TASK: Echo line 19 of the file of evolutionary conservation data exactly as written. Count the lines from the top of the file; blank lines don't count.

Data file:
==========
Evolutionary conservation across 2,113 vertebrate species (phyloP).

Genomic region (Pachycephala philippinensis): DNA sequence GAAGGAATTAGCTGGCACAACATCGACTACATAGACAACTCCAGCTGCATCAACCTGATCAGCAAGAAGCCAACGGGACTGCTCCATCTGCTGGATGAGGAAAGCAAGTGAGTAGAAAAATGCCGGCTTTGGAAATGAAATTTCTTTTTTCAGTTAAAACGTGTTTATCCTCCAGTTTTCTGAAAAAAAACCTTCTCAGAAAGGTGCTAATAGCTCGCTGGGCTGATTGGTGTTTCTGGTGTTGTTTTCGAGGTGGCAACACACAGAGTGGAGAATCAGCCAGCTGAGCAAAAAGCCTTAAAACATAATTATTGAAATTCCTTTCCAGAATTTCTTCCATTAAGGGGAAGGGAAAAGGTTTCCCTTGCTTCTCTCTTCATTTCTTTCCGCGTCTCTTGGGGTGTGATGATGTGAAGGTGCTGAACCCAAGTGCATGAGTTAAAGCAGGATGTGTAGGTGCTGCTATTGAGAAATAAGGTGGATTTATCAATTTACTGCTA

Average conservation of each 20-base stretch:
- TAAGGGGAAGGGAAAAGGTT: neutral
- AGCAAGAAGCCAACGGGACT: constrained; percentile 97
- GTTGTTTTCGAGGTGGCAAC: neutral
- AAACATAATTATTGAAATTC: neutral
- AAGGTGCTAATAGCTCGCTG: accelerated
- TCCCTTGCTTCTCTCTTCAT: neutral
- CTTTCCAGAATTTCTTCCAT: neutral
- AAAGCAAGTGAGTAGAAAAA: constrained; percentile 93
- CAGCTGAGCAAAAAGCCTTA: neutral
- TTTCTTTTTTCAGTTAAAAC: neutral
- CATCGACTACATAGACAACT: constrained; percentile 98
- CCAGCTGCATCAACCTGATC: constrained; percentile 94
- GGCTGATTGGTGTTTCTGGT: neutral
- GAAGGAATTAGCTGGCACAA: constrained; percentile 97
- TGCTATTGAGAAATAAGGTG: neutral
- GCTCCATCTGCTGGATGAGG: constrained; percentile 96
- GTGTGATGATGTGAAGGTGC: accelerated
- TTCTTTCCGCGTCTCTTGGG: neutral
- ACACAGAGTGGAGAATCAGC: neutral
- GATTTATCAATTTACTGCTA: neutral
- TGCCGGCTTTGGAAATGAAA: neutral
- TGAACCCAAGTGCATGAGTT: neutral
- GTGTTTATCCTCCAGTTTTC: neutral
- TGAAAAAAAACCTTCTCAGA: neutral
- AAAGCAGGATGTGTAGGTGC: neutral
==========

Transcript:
- GCTCCATCTGCTGGATGAGG: constrained; percentile 96